- File descriptor offsets are shared between processes created with fork(). This means that any descriptors that are open at the time that our shim is executed may need to be rewound to their original position; not a significant concern if we are stopping at main() - we can just as well rewind stdin by doing lseek() in the fuzzer itself, since that's where the descriptor originates - but it can become a hurdle if we ever aim at locations further down the line.
- In the same vein, there are some types of file descriptors we can't fix up. The shim needs to be executed before any access to pipes, character devices, sockets, and similar non-resettable I/O. Again, not a big concern for main().
- The task of duplicating threads is more complicated and would require the shim to keep track of them all. So, in simple implementations, the shim needs to be injected before any additional threads are spawned in the binary. (Of course, threads are rare in file parser libraries, but may be more common in more heavyweight tools.)
- The fuzzer is no longer an immediate parent of the fuzzed process, and as a grandparent, it can't directly use waitpid(); there is also no other simple, portable API to get notified about the process' exit status. We fix that simply by having the shim do the waiting, then send the status code to the fuzzer. In theory, we should simply call the clone() syscall with the CLONE_PARENT flag, which would make the new process "inherit" the original PPID. Unfortunately, calling the syscall directly confuses glibc, because the library caches the result of getpid() when initializing - and without a way to make it reconsider, PID-dependent calls such as abort() or raise() will go astray. There is also a library wrapper for the clone() call that does update the cached PID - but the wrapper is unwieldy and insists on messing with the process' stack. (To be fair, PTRACE_ATTACH offers a way to temporarily adopt a process and be notified of its exit status, but it also changes process semantics in a couple of ways that need a fair amount of code to fully undo.)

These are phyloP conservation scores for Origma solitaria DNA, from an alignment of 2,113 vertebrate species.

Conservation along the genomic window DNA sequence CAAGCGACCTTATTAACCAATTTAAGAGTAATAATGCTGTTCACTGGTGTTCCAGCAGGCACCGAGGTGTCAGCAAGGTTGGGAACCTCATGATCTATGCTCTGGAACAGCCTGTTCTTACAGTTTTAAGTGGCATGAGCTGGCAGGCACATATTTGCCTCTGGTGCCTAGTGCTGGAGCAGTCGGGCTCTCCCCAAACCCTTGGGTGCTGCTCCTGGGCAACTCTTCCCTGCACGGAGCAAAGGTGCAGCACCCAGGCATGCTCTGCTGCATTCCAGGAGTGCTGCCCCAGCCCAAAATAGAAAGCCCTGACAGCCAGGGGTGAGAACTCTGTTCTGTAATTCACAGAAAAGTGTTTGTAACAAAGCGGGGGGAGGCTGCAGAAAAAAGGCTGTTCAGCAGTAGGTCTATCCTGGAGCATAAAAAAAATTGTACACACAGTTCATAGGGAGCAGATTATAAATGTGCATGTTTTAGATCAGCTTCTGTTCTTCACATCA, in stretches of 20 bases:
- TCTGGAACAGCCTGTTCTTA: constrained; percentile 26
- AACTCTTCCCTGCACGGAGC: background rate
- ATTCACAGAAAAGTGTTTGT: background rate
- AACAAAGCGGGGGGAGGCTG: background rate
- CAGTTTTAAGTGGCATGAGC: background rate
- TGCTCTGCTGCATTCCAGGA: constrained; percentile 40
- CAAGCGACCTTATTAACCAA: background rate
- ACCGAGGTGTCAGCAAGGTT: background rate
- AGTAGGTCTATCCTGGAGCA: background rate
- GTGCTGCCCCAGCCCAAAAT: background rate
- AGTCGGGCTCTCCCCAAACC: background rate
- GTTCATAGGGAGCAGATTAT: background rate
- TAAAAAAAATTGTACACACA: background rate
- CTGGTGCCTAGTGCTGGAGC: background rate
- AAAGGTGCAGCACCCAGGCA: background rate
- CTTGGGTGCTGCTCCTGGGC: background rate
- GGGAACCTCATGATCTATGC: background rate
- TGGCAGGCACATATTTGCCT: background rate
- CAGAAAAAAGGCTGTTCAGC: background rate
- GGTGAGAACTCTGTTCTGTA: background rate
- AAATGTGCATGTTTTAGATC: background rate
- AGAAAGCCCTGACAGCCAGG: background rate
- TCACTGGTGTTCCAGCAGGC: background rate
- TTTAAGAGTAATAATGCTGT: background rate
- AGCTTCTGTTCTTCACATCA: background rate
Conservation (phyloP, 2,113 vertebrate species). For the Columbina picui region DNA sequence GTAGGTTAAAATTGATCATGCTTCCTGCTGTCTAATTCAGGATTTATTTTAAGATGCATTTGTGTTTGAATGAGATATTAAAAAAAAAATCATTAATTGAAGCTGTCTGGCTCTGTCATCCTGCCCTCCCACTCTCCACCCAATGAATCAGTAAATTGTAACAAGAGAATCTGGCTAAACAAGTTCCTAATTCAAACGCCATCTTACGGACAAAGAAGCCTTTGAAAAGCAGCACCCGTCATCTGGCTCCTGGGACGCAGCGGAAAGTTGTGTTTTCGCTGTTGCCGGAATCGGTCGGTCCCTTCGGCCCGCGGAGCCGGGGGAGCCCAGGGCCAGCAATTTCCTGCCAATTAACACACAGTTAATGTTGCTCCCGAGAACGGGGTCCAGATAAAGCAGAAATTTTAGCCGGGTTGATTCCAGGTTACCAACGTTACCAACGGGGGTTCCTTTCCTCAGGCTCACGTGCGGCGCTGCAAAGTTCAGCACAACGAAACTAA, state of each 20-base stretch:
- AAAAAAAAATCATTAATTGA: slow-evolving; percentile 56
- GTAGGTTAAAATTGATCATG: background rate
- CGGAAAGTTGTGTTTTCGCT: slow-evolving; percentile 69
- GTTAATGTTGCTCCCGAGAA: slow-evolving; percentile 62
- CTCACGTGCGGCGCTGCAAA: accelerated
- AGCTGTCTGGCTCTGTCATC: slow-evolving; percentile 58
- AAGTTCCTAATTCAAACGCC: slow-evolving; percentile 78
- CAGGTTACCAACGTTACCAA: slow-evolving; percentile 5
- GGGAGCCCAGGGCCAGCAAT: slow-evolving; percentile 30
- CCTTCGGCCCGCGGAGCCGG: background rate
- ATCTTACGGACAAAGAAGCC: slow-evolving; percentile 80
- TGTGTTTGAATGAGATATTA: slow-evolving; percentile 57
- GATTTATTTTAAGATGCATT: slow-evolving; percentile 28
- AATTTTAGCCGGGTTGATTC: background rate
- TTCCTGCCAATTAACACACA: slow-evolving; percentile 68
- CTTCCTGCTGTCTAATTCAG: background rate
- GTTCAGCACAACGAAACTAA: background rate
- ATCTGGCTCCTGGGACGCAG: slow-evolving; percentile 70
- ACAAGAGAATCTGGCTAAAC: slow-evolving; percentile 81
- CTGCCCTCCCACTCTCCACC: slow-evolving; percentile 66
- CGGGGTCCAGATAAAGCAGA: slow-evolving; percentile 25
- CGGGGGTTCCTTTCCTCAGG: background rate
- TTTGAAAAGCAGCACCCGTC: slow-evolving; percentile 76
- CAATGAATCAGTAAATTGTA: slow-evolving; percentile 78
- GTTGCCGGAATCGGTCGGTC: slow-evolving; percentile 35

__afl_forkserver: /* Phone home and tell the parent that we're OK. */ pushl $4 /* length */ pushl $__afl_temp /* data */ pushl $199 /* file desc */ call write addl $12, %esp __afl_fork_wait_loop: /* Wait for parent by reading from the pipe. This will block until the parent sends us something. Abort if read fails. */ pushl $4 /* length */ pushl $__afl_temp /* data */ pushl $198 /* file desc */ call read addl $12, %esp cmpl $4, %eax jne __afl_die /* Once woken up, create a clone of our process. */ call fork cmpl $0, %eax jl __afl_die je __afl_fork_resume /* In parent process: write PID to pipe, then wait for child. Parent will handle timeouts and SIGKILL the child as needed. */ movl %eax, __afl_fork_pid pushl $4 /* length */ pushl $__afl_fork_pid /* data */ pushl $199 /* file desc */ call write addl $12, %esp pushl $2 /* WUNTRACED */ pushl $__afl_temp /* status */ pushl __afl_fork_pid /* PID */ call waitpid addl $12, %esp cmpl $0, %eax jle __afl_die /* Relay wait status to pipe, then loop back. */ pushl $4 /* length */ pushl $__afl_temp /* data */ pushl $199 /* file desc */ call write addl $12, %esp jmp __afl_fork_wait_loop __afl_fork_resume: /* In child process: close fds, resume execution. */ pushl $198 call close pushl $199 call close addl $8, %esp retBut, was it worth it? The answer is a resounding "yes": the stop-at-main() logic, already shipping with afl 0.36b, can speed up the fuzzing of many common image libraries by a factor of two or more. It's actually almost unexpected, given that we still keep doing fork(), a syscall with a lingering reputation for being very slow. The next challenge is devising a way to move the shim down the stream, so that we can also skip any common program initialization steps, such as reading config files - and stop just few instructions shy of the point where the application tries to read the mutated data we are messing with. Jann's original patch has a solution that relies on ptrace() to detect file access; but we've been brainstorming several other ways. PS. On a related note, some readers might enjoy this.